The private business responded more swiftly than the public sector 

Governments are struggling to supply basic care needs not only for patients, but also for doctors and medical personnel. In all of this chaos, one small, maybe less observed, but important economic lesson needs to be highlighted: that, in not a few situations, the private business responded faster than the public sector. Entrepreneurs were among the first to donate money during this epidemic. A harshly blamed entrepreneur somewhere at the outskirts of Bucharest b(r)ought trucks of sanitary products, furniture, technology and food for the National Institute of Infectious Diseases; another blamed one from the outskirts of Monte Carlo provided one of his hotels as a quarantine space; NGOs and associations raised funds and purchased washing machines, masks, gloves, equipment for hospitals; some tiny start-ups that many people did not even hear about started producing the badly needed ventilators with the help of 3D printing technology; fashion producers stopped their commercial activity and redesigned assembly lines in order to produce masks, and the list of examples can go on and on. Indeed, an entrepreneur cannot call for a military decree, because that is not his business, nor his duty to do so: it is the government’s. Nor can an entrepreneur impose regulations and restrictions on the civic society: it is still the government’s job to do it. But when it truly comes to business, what an entrepreneur can do is to supply. To supply if there is demand. And this crisis has shown that there is a lot of demand and that there is a lot of need for entrepreneurs. Just that they also have to be allowed to pursue their pure and honest profit-making interest.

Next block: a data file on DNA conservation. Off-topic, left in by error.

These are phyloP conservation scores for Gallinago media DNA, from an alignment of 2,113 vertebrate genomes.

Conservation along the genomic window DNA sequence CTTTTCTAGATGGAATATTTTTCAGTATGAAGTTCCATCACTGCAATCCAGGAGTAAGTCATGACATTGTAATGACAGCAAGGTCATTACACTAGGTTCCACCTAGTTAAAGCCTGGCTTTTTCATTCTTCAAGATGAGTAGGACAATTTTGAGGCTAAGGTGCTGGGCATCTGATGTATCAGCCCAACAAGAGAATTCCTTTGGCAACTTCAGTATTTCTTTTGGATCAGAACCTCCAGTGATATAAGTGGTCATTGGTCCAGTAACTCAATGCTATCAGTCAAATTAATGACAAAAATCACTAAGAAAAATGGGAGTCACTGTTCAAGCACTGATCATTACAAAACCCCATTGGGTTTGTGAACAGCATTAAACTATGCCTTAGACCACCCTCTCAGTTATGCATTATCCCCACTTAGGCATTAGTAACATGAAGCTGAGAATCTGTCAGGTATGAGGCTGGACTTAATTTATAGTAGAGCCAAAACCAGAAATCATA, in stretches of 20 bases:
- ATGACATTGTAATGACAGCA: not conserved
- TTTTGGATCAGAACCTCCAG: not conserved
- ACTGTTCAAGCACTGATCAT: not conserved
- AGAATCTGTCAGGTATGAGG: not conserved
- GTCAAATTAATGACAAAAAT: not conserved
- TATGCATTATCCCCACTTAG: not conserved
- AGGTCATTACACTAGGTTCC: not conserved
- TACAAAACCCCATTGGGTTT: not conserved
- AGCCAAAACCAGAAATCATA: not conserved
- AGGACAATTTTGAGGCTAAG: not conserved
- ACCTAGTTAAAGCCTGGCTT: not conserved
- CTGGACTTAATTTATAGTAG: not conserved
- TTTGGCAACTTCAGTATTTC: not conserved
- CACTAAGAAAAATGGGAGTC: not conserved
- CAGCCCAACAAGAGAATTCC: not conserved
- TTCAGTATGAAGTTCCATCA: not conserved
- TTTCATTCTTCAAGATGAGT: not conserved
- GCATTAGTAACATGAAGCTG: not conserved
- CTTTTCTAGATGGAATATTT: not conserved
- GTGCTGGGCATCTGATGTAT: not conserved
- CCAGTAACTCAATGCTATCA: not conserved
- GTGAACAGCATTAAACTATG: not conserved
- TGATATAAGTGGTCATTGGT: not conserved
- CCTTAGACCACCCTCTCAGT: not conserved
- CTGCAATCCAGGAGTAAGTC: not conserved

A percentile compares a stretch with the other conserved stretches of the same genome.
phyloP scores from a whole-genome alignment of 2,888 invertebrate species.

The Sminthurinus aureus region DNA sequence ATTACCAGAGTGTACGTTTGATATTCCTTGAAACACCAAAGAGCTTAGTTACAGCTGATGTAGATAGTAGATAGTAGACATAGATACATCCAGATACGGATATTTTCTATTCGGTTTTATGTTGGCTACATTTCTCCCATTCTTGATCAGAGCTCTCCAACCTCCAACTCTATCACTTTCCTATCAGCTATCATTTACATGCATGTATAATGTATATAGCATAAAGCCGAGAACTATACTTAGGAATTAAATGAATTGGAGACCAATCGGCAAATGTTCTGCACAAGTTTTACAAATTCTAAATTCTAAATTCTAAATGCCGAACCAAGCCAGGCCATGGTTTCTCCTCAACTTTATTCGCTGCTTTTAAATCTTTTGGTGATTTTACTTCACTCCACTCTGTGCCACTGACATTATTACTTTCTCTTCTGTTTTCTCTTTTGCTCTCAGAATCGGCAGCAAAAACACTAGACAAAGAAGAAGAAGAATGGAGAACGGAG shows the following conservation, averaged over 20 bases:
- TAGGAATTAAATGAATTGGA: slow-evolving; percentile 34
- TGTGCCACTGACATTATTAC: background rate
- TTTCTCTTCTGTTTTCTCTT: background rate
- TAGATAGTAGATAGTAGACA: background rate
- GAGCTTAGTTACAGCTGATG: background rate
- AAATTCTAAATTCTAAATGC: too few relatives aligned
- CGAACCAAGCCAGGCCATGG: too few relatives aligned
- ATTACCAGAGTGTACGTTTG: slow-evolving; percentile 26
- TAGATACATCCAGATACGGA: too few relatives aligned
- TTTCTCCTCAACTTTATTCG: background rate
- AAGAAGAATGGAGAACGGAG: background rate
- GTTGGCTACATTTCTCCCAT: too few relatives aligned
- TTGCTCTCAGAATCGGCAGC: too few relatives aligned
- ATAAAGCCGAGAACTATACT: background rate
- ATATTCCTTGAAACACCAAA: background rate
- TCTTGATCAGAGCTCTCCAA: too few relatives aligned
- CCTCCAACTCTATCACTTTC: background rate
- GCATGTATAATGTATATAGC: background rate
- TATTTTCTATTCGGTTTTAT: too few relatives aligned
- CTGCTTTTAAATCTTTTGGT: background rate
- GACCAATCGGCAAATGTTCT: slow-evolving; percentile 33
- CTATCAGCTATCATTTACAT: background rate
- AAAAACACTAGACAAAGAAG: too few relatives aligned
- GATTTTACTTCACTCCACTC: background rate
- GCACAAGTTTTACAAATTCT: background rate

Maybe – if a brighter future still lies ahead for humanity – what public sectors and markets should learn once and for all is that private initiative also plays its role, and it can very often deliver where (and when) the state is unable to. And not only can it deliver, but its responsiveness is also high: it swiftly moves to intervene in situations where markets are destabilized. The invisible hands of entrepreneurs can regulate markets, even in (if not, especially in) times of crisis. Adam Smith wrote his Wealth of Nations in 1776, a year when some of his Scottish folk were involved in the turbulent American Revolution. The Austrian School largely developed over the first half of the 20th century, a period marked by two cruel World Wars. The fact that some of the indispensable ideas of entrepreneurial initiative stem from times of humanitarian crises should not mystify us. From Smith to Hayek and von Mises – with an arch over time to 2020 –, all of them might have observed that, in times of hardship, governments struggle and some of their duties are taken over by entrepreneurs. So, hoping in a light at the end of the tunnel, if and when the Coronavirus will be beaten back, a wiser society could arise, not only in terms of wiser people with a decent civic behavior towards their fellow citizens, but also in terms of governments that will understand to focus on their administrative tasks and let the economy in the hands of those who can deal best with it: the entrepreneurs. Because the Coronavirus has indicated that, from an economic point of view, governments have got their weak spots. Let us also hope for a future in which governments will really support entrepreneurs, at least as a ‘thank you’ for the latter’s involvement in the current crisis.

 

 
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OEconomica No. 1, 2016